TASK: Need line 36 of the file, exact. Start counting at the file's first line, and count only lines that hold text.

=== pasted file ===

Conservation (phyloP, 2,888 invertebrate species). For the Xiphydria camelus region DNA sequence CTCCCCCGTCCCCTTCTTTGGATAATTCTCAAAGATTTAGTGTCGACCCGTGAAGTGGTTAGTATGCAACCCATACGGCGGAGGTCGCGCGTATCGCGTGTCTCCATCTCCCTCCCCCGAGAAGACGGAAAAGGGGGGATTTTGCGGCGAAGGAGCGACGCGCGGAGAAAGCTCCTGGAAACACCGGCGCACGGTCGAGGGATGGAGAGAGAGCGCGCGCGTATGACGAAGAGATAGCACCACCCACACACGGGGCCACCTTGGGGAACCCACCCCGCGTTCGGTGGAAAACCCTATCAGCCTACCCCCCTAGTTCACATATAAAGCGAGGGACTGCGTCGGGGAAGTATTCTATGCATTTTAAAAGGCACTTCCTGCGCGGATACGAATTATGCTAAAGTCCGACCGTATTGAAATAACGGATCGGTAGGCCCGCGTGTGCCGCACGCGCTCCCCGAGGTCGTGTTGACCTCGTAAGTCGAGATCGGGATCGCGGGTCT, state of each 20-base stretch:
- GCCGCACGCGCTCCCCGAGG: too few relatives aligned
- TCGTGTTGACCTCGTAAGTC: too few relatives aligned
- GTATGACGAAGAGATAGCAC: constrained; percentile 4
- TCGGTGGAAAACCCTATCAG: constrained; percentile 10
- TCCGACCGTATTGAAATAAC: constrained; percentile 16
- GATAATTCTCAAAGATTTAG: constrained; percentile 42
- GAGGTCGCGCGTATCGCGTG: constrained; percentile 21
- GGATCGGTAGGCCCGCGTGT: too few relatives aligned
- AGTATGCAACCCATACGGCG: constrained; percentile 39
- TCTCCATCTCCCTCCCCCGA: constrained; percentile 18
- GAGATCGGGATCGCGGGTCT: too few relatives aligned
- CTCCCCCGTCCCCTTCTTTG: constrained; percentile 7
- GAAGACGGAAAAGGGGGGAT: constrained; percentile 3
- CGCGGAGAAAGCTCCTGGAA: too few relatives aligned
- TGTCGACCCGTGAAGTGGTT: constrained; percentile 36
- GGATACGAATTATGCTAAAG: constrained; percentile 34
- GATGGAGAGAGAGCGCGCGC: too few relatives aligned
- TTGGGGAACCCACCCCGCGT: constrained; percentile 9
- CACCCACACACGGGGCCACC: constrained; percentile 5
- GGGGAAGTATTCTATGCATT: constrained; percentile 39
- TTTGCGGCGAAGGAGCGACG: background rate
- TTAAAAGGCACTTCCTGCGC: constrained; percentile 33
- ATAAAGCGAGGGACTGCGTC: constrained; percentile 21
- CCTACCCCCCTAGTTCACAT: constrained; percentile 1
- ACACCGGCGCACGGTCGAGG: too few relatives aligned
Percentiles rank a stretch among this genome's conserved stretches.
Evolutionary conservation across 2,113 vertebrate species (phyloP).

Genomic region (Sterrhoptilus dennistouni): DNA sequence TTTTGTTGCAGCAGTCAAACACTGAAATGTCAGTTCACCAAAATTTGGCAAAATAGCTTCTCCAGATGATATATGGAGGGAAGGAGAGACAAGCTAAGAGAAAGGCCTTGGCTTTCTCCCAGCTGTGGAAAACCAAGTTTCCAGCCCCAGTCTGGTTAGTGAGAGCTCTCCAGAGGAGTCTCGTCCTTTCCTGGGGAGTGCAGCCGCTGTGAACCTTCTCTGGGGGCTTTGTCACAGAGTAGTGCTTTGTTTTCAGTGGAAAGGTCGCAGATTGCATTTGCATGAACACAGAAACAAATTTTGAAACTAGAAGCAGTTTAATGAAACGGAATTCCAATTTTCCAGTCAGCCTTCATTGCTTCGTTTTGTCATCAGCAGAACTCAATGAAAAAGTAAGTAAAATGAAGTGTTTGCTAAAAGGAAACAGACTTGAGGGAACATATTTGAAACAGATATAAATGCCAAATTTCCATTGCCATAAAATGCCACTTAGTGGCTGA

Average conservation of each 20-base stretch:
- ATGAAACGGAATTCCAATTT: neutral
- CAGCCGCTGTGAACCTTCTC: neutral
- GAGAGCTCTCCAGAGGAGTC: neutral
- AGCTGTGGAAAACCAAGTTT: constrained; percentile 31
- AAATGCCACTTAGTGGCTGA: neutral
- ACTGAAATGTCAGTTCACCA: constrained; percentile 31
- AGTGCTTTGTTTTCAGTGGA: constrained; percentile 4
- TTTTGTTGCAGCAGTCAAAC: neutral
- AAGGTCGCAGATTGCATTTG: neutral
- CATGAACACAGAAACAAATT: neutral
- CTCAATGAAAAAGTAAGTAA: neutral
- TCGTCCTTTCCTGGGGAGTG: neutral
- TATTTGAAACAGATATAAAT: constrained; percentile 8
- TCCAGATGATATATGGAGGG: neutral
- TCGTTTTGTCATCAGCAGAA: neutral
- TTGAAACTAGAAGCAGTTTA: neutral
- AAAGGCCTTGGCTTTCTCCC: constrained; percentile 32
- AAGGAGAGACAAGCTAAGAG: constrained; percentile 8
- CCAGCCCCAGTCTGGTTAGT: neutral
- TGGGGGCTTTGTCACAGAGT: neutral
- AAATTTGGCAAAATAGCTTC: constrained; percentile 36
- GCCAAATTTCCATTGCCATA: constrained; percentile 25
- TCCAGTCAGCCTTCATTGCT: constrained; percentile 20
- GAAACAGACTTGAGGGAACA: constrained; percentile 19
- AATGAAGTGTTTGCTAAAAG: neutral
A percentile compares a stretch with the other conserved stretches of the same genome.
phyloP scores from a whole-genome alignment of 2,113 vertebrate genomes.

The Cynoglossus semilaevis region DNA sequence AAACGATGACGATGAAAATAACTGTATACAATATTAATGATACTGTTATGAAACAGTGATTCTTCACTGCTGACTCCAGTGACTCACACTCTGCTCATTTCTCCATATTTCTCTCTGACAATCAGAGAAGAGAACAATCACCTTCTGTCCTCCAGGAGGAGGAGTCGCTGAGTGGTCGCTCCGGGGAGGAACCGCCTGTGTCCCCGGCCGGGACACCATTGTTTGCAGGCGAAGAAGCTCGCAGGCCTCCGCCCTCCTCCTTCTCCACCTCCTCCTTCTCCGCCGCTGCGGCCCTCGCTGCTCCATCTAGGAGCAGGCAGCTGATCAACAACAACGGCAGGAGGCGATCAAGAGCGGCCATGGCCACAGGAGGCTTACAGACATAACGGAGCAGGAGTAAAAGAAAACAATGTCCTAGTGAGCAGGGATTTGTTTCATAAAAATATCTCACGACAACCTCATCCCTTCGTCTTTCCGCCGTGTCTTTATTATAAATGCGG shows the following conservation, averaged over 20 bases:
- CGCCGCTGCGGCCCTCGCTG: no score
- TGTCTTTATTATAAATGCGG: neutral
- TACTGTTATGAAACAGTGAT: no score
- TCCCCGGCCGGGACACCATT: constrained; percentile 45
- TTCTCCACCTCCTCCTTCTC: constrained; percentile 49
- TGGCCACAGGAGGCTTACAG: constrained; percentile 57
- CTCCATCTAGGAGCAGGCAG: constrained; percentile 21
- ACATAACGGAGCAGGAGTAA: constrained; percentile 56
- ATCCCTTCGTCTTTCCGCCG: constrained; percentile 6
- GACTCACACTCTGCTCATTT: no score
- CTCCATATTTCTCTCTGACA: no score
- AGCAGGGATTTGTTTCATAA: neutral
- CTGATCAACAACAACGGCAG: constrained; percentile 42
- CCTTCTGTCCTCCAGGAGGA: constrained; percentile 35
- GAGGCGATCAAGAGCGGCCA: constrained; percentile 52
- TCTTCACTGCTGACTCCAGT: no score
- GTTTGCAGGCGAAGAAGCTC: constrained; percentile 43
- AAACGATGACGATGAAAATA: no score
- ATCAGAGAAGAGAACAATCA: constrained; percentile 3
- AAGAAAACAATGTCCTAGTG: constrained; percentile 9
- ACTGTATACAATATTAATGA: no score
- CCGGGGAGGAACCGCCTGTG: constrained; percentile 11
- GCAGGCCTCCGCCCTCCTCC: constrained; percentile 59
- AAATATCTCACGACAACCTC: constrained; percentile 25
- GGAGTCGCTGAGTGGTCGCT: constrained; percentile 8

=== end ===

- ACTGAAATGTCAGTTCACCA: constrained; percentile 31